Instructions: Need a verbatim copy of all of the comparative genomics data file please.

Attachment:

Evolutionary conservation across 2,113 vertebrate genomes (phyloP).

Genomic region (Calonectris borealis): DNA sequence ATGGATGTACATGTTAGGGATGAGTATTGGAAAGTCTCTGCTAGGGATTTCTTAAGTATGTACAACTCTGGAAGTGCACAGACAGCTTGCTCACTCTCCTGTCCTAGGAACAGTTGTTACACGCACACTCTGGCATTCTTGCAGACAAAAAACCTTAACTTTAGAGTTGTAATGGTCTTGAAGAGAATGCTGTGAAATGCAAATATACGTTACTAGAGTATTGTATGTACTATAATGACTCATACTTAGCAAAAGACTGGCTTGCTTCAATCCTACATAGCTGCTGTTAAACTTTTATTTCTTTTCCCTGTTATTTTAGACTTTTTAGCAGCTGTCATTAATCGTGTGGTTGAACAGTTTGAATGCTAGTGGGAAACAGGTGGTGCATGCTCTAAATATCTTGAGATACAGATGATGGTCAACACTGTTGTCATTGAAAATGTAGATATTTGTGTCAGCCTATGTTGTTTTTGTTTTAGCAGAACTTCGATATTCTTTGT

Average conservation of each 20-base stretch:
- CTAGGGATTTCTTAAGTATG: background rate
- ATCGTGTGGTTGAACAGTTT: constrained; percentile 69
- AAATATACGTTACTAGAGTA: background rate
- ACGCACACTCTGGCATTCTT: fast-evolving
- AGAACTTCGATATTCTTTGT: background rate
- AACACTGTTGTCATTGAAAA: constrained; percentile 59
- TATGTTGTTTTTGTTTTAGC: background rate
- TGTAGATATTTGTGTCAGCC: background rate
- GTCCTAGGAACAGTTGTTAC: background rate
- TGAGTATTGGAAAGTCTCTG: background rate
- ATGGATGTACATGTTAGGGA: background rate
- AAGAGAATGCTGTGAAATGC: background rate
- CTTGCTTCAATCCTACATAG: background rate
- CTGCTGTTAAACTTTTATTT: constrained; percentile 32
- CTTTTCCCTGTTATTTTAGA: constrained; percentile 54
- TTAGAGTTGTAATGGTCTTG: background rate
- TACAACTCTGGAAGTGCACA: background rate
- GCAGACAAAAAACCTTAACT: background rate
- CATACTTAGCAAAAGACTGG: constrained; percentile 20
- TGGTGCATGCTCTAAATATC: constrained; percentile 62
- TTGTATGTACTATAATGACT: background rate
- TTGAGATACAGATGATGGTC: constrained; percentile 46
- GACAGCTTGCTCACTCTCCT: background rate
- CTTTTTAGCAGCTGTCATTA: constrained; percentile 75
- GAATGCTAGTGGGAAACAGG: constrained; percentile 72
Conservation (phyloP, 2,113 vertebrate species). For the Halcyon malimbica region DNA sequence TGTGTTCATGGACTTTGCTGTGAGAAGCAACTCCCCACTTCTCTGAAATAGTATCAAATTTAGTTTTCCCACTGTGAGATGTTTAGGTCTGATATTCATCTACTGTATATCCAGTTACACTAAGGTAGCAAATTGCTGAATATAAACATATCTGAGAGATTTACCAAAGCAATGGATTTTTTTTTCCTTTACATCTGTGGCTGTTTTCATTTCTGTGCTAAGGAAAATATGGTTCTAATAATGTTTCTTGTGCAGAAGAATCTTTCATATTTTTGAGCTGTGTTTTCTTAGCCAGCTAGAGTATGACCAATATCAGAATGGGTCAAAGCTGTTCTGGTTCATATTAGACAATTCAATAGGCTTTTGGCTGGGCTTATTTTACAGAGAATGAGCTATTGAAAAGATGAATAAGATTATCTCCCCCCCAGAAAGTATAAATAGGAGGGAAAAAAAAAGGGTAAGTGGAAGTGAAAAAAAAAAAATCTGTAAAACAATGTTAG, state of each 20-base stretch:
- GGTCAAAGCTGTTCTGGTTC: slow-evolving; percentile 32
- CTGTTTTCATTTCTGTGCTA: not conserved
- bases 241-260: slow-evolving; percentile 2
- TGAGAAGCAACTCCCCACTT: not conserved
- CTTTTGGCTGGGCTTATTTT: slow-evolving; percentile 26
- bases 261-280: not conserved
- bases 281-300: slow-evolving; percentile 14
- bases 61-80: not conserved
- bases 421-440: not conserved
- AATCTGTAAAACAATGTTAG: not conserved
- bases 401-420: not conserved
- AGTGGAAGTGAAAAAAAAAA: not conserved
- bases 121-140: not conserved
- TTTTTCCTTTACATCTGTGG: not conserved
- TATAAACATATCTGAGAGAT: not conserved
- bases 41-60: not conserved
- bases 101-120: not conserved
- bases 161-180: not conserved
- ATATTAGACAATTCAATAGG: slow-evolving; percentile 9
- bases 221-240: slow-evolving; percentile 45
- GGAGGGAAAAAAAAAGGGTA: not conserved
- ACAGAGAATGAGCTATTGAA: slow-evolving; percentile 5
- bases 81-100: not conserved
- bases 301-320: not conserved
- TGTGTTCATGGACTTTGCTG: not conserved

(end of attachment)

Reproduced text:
Evolutionary conservation across 2,113 vertebrate genomes (phyloP).

Genomic region (Calonectris borealis): DNA sequence ATGGATGTACATGTTAGGGATGAGTATTGGAAAGTCTCTGCTAGGGATTTCTTAAGTATGTACAACTCTGGAAGTGCACAGACAGCTTGCTCACTCTCCTGTCCTAGGAACAGTTGTTACACGCACACTCTGGCATTCTTGCAGACAAAAAACCTTAACTTTAGAGTTGTAATGGTCTTGAAGAGAATGCTGTGAAATGCAAATATACGTTACTAGAGTATTGTATGTACTATAATGACTCATACTTAGCAAAAGACTGGCTTGCTTCAATCCTACATAGCTGCTGTTAAACTTTTATTTCTTTTCCCTGTTATTTTAGACTTTTTAGCAGCTGTCATTAATCGTGTGGTTGAACAGTTTGAATGCTAGTGGGAAACAGGTGGTGCATGCTCTAAATATCTTGAGATACAGATGATGGTCAACACTGTTGTCATTGAAAATGTAGATATTTGTGTCAGCCTATGTTGTTTTTGTTTTAGCAGAACTTCGATATTCTTTGT

Average conservation of each 20-base stretch:
- CTAGGGATTTCTTAAGTATG: background rate
- ATCGTGTGGTTGAACAGTTT: constrained; percentile 69
- AAATATACGTTACTAGAGTA: background rate
- ACGCACACTCTGGCATTCTT: fast-evolving
- AGAACTTCGATATTCTTTGT: background rate
- AACACTGTTGTCATTGAAAA: constrained; percentile 59
- TATGTTGTTTTTGTTTTAGC: background rate
- TGTAGATATTTGTGTCAGCC: background rate
- GTCCTAGGAACAGTTGTTAC: background rate
- TGAGTATTGGAAAGTCTCTG: background rate
- ATGGATGTACATGTTAGGGA: background rate
- AAGAGAATGCTGTGAAATGC: background rate
- CTTGCTTCAATCCTACATAG: background rate
- CTGCTGTTAAACTTTTATTT: constrained; percentile 32
- CTTTTCCCTGTTATTTTAGA: constrained; percentile 54
- TTAGAGTTGTAATGGTCTTG: background rate
- TACAACTCTGGAAGTGCACA: background rate
- GCAGACAAAAAACCTTAACT: background rate
- CATACTTAGCAAAAGACTGG: constrained; percentile 20
- TGGTGCATGCTCTAAATATC: constrained; percentile 62
- TTGTATGTACTATAATGACT: background rate
- TTGAGATACAGATGATGGTC: constrained; percentile 46
- GACAGCTTGCTCACTCTCCT: background rate
- CTTTTTAGCAGCTGTCATTA: constrained; percentile 75
- GAATGCTAGTGGGAAACAGG: constrained; percentile 72
Conservation (phyloP, 2,113 vertebrate species). For the Halcyon malimbica region DNA sequence TGTGTTCATGGACTTTGCTGTGAGAAGCAACTCCCCACTTCTCTGAAATAGTATCAAATTTAGTTTTCCCACTGTGAGATGTTTAGGTCTGATATTCATCTACTGTATATCCAGTTACACTAAGGTAGCAAATTGCTGAATATAAACATATCTGAGAGATTTACCAAAGCAATGGATTTTTTTTTCCTTTACATCTGTGGCTGTTTTCATTTCTGTGCTAAGGAAAATATGGTTCTAATAATGTTTCTTGTGCAGAAGAATCTTTCATATTTTTGAGCTGTGTTTTCTTAGCCAGCTAGAGTATGACCAATATCAGAATGGGTCAAAGCTGTTCTGGTTCATATTAGACAATTCAATAGGCTTTTGGCTGGGCTTATTTTACAGAGAATGAGCTATTGAAAAGATGAATAAGATTATCTCCCCCCCAGAAAGTATAAATAGGAGGGAAAAAAAAAGGGTAAGTGGAAGTGAAAAAAAAAAAATCTGTAAAACAATGTTAG, state of each 20-base stretch:
- GGTCAAAGCTGTTCTGGTTC: slow-evolving; percentile 32
- CTGTTTTCATTTCTGTGCTA: not conserved
- bases 241-260: slow-evolving; percentile 2
- TGAGAAGCAACTCCCCACTT: not conserved
- CTTTTGGCTGGGCTTATTTT: slow-evolving; percentile 26
- bases 261-280: not conserved
- bases 281-300: slow-evolving; percentile 14
- bases 61-80: not conserved
- bases 421-440: not conserved
- AATCTGTAAAACAATGTTAG: not conserved
- bases 401-420: not conserved
- AGTGGAAGTGAAAAAAAAAA: not conserved
- bases 121-140: not conserved
- TTTTTCCTTTACATCTGTGG: not conserved
- TATAAACATATCTGAGAGAT: not conserved
- bases 41-60: not conserved
- bases 101-120: not conserved
- bases 161-180: not conserved
- ATATTAGACAATTCAATAGG: slow-evolving; percentile 9
- bases 221-240: slow-evolving; percentile 45
- GGAGGGAAAAAAAAAGGGTA: not conserved
- ACAGAGAATGAGCTATTGAA: slow-evolving; percentile 5
- bases 81-100: not conserved
- bases 301-320: not conserved
- TGTGTTCATGGACTTTGCTG: not conserved